Python Workshop: Part 2

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©Kirsty Pargeter,

©Kirsty Pargeter,

EverythingIs An Object

After the introduction to Python in the previous issue, this article deals with object orientation. As a practical exercise, you'll be programming a simple graphical user interface.

Before you design a GUI with Python, you need to understand a few basics about object-oriented programming. That's because object-oriented programming is what you'll need to create a graphical user.

Shirts Are Simply Objects

Because everything is an object in Python, you often need to design your own objects before you can use them in your program. Admittedly, this is a somewhat abstract concept. I'll use an example from daily life to make it easier to understand. A shirt is an object. Object-oriented code can represent this shirt as an abstract concept as shown in Listing 1. As always, you can find the source code for the examples on the Ubuntu User website [1].

Listing 1

01 # -*- coding: utf-8 -*-
03 class shirt(object):
04     """A shirt that will be washed repeatedly.
05     """
06     def __init__(self, size, color):
07         self.size = size
08         self.color = color
09         self.washes = 0
10     def wash(self):
11        """Count how often I was washed.
12        """
13        self.washes += 1

Right on the first line, you specify the file encoding with # - * - coding: utf-8 - * - , which allows you to use characters from all languages in your (unicode) strings and comments. Of course, you need to save this file in the indicated encoding or the program will fail to start. How you go about this depends on the editor you use. With Gedit, you can use the menu item File | Save as and choose the encoding.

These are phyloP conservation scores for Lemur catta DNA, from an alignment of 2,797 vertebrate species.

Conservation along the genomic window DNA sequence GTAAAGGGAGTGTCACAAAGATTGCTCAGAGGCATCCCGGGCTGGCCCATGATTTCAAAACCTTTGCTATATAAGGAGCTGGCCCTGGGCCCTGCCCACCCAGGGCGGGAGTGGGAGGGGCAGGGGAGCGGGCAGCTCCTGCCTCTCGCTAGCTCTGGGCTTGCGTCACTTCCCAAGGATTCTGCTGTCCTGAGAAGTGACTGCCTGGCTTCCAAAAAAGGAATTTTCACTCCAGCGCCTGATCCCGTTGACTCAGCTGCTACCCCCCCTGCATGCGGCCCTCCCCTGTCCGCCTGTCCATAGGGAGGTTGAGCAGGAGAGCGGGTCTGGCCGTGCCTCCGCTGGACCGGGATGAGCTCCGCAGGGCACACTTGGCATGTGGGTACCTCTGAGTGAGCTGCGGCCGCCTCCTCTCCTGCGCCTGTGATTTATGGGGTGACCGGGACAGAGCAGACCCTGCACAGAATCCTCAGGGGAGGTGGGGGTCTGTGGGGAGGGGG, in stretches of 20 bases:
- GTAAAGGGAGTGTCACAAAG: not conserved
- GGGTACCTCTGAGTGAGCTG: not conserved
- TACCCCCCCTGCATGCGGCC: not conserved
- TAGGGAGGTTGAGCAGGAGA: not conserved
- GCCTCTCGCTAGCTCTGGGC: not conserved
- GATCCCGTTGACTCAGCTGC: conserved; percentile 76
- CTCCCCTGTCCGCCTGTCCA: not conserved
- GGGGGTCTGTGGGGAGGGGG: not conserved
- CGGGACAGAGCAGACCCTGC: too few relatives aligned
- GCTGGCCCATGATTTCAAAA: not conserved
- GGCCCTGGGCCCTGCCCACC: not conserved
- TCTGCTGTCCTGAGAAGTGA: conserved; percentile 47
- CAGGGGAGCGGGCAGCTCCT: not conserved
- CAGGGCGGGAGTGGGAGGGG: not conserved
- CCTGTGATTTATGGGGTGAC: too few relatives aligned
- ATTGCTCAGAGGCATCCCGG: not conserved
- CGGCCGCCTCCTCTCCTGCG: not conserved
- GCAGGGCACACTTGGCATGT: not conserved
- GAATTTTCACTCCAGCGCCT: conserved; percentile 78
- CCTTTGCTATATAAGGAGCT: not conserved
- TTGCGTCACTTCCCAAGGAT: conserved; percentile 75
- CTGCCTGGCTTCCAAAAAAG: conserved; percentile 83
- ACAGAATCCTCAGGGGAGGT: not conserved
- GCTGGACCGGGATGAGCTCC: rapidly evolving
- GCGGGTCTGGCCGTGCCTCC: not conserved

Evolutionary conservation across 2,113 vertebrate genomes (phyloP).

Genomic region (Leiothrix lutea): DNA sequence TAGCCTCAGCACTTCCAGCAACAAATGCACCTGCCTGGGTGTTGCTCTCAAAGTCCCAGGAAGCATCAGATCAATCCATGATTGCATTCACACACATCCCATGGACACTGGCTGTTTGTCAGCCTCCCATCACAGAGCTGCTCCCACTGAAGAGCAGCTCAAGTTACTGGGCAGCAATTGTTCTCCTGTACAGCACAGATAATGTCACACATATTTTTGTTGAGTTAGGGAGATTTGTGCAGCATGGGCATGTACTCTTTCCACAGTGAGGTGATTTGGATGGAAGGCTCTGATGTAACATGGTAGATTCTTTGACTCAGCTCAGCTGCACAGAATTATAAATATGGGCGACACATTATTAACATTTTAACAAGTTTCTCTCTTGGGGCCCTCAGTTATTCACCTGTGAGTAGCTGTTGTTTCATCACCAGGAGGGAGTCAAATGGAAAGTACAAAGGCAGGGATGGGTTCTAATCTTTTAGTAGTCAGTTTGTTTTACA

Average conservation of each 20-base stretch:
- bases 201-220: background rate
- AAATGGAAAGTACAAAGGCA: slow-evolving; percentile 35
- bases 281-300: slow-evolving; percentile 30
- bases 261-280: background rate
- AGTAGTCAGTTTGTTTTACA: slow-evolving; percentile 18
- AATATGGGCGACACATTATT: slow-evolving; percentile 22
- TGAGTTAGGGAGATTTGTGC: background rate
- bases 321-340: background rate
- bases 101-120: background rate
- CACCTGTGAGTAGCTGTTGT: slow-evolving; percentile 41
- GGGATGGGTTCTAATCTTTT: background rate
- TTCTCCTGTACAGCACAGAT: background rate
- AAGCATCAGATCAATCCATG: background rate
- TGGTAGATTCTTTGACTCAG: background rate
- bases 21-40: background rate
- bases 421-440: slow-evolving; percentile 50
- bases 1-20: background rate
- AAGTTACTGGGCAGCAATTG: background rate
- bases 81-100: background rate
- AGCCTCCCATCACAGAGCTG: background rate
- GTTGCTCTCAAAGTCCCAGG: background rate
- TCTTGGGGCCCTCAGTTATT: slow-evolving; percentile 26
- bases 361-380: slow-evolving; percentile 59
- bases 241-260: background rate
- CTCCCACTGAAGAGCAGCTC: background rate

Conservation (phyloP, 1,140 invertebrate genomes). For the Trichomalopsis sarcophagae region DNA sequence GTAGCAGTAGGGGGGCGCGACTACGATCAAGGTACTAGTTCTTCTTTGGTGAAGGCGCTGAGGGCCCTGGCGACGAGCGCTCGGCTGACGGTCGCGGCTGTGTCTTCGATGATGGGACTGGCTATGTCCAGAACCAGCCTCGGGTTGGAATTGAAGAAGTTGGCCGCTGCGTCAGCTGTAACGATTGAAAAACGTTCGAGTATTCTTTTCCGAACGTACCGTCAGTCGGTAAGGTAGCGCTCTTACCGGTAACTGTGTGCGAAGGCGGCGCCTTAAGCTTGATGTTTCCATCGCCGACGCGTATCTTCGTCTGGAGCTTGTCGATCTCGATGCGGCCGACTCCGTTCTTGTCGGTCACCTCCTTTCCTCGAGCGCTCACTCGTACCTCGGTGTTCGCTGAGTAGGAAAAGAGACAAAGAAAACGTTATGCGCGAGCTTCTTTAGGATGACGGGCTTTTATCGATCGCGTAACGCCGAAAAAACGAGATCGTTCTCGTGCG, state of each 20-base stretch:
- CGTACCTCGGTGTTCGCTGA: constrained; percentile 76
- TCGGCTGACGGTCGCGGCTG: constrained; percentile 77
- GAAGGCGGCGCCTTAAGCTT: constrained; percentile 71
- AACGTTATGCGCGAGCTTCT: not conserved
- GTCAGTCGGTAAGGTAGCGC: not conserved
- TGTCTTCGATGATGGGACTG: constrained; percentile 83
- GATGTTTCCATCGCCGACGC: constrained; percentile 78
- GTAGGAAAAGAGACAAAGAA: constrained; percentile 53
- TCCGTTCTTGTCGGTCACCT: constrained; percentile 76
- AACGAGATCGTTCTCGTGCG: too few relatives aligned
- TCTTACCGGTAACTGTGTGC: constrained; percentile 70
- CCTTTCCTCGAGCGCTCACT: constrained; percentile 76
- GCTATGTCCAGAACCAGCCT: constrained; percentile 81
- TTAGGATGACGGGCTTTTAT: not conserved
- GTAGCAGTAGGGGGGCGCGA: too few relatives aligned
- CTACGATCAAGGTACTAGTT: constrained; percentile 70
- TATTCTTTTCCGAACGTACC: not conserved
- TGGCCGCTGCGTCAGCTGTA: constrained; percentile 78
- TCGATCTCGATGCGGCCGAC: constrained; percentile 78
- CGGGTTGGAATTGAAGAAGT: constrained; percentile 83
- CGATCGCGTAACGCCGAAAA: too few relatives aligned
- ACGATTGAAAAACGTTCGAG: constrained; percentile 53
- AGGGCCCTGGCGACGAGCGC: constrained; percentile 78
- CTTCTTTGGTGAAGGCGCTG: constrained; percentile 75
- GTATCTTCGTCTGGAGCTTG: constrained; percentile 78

The line class Shirt(object) defines the new class, Shirt , which inherits from the base class object . Although there are good reasons why you need to put object there, you can take it as a convention without my going into the details. The keyword class defines new types of objects. Classes are at the core of object-oriented programming. The box "Class, Instance, Attribute, Method" provides some definitions of the different objects that are important when working with classes.

Class, Instance, Attribute, Method

Class: Classes define new datatypes and help represent things in real life in programs. The Shirt class has a size , a color , and a number of washes .

Instance: A white shirt in size 16 would be an instance of the Shirt class. There can be any number of instances in a program. The class thus defines general criteria for shirts and instances are the concrete manifestation of these criteria.

Attribute: Classes and instances have attributes. The shirt_1 instance has the attributes size , color , and number of washes , which have specific values. Every instance, that is, every shirt, has individual attributes and can have a different color and size.

Method: Technically speaking, methods are functions that you define inside a class. A method usually does something. The wash() method "washes" your shirts and increments the wash counter.

Next comes the method __init__ that contains the attributes size , color , and washes . Python automatically calls __init__ and initializes the attributes with values when you create a new instance of the class.